So, about that torch pass?
Call it a failed exchange, dropped baton, whatever metaphor suits you, but lost in the immediate aftermath of Howard's decision to bolt for the Houston Rockets is the fairly urgent need for a new casting call for the Lakers' next leading man.
Bryant, of course, said last week that he fully intends to retire as a Laker and doesn't believe there will be a problem working out an extension to his current contract, which expires after the coming season. So for another two or three or four more years, he'll hold it down.
But even he would admit that's more of a stopgap than a long-term answer. And he's said on more than one occasion it's important to him to leave the franchise in good hands. "This organization has done so much for me. I'm so thankful to them," Bryant said on the eve of Lakers training camp last season, when the terms and conditions of transfer were being publicly set forth to Howard.
"That's one of the conversations that [executive vice president Jim Buss] and I had over the summer. It was like, 'If you have the opportunity to get Dwight over the summer, get him because I want to see this organization continue to flourish and continue to be successful long after I'm gone.'"
That quote looks a little dated in hindsight, knowing how things ended with Howard. But the premise remains the same: The Lakers -- and Bryant -- need to recruit a new torchbearer.
And it's almost as important for Bryant and his legacy as it is for the Lakers' future. I say "almost" because Bryant's place among the all-time greats is already well-established. But because of the way his time, first with Shaquille O'Neal and now with Howard, ended, it would be a smudge on his résumé if his career didn't eventually end either with a clean handoff -- or another title or two with Pau Gasol.
Gasol and Derek Fisher have been the two teammates Bryant has had the strongest connection with during his career.
Besides being cerebral and sensitive, Fisher and Gasol were wholly unthreatened by Bryant. They weren't there to take over for him; they were there to complement him. Both challenged him when they needed to, which is why he respects them so much. But these relationships were always partnerships, not the mentorship it was supposed to be with Howard.
That mentorship was probably doomed from the start. Howard and Bryant are two very different people. But the whole premise was off. You don't just hand the Lakers franchise over to someone; it must be earned. And then, quite frankly, at some point the heir apparent must step up and take it.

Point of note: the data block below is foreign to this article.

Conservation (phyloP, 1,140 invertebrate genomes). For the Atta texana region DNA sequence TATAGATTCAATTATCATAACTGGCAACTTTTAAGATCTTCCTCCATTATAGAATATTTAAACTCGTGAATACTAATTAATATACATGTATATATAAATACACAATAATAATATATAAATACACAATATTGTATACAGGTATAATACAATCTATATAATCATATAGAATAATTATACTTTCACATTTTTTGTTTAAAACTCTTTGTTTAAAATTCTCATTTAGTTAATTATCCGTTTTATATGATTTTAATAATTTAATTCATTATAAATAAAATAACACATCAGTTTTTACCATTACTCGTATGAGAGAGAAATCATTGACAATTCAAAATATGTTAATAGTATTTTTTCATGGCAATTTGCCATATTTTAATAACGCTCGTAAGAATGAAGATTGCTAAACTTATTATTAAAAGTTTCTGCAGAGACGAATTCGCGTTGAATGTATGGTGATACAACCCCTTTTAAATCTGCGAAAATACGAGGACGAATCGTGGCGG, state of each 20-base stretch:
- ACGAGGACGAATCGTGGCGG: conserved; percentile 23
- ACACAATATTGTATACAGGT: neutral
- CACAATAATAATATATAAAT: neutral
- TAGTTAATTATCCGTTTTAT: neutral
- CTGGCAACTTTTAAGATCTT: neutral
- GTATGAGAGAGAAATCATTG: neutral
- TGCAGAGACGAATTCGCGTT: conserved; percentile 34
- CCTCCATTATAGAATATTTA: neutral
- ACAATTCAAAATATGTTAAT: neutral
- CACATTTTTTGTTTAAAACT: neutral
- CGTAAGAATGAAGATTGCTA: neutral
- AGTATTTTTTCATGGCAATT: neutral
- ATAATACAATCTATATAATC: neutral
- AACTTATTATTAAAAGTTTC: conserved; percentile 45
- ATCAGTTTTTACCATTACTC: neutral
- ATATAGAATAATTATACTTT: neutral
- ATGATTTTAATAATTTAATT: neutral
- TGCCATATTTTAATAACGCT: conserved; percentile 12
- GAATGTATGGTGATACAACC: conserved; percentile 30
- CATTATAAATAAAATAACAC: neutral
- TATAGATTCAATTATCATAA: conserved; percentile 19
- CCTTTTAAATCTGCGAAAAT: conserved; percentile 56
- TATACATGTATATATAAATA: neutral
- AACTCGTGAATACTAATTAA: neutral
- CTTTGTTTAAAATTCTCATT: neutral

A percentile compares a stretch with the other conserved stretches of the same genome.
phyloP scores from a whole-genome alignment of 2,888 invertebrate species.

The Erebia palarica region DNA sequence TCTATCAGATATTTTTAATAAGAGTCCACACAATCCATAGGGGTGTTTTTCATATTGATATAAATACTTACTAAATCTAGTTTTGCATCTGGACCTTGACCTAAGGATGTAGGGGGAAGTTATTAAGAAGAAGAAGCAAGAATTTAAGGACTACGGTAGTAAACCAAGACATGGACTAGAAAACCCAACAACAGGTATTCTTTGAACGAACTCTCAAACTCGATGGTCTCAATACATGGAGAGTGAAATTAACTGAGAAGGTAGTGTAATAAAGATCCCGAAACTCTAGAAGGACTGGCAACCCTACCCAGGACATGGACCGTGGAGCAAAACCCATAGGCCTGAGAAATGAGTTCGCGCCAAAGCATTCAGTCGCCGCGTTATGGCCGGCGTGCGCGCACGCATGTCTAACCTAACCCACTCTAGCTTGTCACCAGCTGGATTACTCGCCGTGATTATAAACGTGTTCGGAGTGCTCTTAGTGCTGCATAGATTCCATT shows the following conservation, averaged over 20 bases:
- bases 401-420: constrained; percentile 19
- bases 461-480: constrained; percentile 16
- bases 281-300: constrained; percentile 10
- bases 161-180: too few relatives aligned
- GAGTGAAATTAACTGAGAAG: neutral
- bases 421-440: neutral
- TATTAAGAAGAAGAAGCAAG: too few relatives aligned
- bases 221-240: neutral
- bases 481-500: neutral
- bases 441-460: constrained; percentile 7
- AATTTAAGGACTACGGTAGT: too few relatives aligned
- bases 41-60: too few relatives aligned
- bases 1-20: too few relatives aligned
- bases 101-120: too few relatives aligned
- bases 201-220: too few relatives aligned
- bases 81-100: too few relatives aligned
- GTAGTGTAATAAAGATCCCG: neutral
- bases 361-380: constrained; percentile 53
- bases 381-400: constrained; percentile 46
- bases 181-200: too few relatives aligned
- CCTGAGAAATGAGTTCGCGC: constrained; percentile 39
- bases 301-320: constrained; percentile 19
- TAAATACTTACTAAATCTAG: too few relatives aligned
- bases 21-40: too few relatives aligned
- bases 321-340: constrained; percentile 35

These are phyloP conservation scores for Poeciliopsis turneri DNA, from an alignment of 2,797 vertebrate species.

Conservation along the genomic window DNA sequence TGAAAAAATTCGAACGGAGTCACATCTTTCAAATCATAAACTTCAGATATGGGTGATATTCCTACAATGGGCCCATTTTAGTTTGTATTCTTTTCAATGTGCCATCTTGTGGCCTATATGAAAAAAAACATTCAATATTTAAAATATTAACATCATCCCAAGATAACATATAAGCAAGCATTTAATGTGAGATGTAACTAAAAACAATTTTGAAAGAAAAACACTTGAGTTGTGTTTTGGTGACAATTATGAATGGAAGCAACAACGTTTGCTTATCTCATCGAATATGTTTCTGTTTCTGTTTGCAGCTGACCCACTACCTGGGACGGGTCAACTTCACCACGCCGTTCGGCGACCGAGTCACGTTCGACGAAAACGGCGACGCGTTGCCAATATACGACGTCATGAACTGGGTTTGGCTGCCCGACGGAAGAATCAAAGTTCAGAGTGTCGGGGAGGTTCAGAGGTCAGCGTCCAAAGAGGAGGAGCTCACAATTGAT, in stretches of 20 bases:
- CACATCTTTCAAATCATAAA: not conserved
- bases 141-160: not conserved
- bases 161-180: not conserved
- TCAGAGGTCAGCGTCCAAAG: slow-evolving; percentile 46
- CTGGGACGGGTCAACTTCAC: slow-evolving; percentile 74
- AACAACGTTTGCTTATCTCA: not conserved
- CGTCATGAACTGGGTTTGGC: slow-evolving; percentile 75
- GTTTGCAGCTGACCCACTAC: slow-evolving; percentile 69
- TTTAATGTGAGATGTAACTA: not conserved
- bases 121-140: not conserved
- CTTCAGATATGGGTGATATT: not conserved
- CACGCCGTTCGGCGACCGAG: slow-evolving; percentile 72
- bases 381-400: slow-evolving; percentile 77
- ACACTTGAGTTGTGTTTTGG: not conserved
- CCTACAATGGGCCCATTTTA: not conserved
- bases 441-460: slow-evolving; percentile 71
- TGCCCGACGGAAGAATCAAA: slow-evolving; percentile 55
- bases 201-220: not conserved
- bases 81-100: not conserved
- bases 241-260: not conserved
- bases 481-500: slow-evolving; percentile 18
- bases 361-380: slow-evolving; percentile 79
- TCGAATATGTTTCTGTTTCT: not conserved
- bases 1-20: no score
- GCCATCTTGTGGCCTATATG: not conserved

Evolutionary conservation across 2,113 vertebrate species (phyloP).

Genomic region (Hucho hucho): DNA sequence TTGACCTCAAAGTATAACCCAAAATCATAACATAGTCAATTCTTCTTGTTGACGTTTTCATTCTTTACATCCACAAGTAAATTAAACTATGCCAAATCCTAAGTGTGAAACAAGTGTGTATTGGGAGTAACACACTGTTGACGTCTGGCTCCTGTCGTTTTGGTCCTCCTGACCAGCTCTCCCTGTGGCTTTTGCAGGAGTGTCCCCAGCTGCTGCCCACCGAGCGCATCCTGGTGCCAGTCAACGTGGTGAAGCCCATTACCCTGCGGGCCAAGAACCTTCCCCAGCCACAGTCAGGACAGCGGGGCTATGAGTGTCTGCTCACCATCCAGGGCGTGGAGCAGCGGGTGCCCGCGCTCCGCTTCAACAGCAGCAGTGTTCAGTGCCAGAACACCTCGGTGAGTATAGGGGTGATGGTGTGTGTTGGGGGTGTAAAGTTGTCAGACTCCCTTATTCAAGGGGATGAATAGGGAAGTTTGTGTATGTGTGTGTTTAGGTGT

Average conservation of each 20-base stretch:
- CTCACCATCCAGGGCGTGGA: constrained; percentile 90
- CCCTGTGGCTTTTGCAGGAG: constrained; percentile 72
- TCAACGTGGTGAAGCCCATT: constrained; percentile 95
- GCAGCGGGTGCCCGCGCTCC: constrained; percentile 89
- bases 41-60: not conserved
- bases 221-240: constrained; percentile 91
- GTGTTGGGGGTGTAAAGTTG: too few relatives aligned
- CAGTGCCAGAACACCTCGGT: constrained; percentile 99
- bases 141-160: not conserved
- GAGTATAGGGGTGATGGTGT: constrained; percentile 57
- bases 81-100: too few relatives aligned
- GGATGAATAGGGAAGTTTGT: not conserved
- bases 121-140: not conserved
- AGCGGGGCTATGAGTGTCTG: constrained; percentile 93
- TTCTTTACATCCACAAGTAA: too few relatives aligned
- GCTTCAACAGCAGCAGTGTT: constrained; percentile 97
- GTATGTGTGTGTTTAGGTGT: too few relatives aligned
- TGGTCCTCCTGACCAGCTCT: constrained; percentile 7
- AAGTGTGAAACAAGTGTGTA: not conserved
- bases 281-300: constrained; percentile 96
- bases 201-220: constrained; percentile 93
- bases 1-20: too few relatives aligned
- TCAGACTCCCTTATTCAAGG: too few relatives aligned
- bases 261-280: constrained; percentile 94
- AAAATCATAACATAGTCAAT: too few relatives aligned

Bryant had played eight seasons and won three titles before the Lakers organization felt comfortable entrusting the franchise to him, in 2004. They knew him, the Lakers fans loved him, and perhaps most importantly, he understood all of what he was signing up for.
Howard, on the other hand, never asked to be a Laker -- they were his third choice among potential destinations when the Orlando Magic was dealing him during the 2011-12 season. He was traded to Los Angeles and then tried to make it work. As it turned out, in the year he was in town, he built up very little equity with the franchise and the fan base, and always seemed more focused on what the franchise could do for him, rather than what he could do for the franchise.
That was his right as a free agent. Give him a ton of credit for knowing himself well enough to know this just wasn't for him, and ultimately having the conviction to walk away from it in search of a place he felt was a better fit.
Still, all that does is reinforce the need to find and cast a new leading man here in L.A. Officially, that task falls to general manager Mitch Kupchak. Unofficially, it is as much Bryant's responsibility as it is Kupchak's.
He had little say in the casting of Howard. He gave his approval beforehand, tried to talk him into it, but both men had misgivings from the start, and their final meeting ended up being a rehash of all the same issues that had been problematic during the season.
This next time around, Bryant needs to play an active role in both the choice and recruitment of the man who will succeed him. No more trying to make something work that just doesn't. There isn't time for that anymore.
Bryant, more than anyone in the organization, knows which players can handle the face-of-the-franchise role and its responsibilities. He is probably the only one who can truly make that player feel comfortable accepting the challenge. And yes, more than anyone with the Lakers, he has the clout to make it happen.
If Phil Jackson were in a position to recruit free agents, it might be a different story. For now, he's just tangentially around as a resource, but mostly trying to keep his opinions to himself and his half-million Twitter followers.
In a way, it feels beneath a player of Bryant's stature to have to lead a recruiting effort. In a way, it feels beneath a franchise of the Lakers' stature to have to recruit at all. The right kind of player should want to play for the Lakers and learn from one of the greatest of all time. There shouldn't have to be a torch passed; someone should just grab it.
Players like those don't come around very often, though.
Remember, Jerry West found Bryant.
Sometimes it takes one to know one.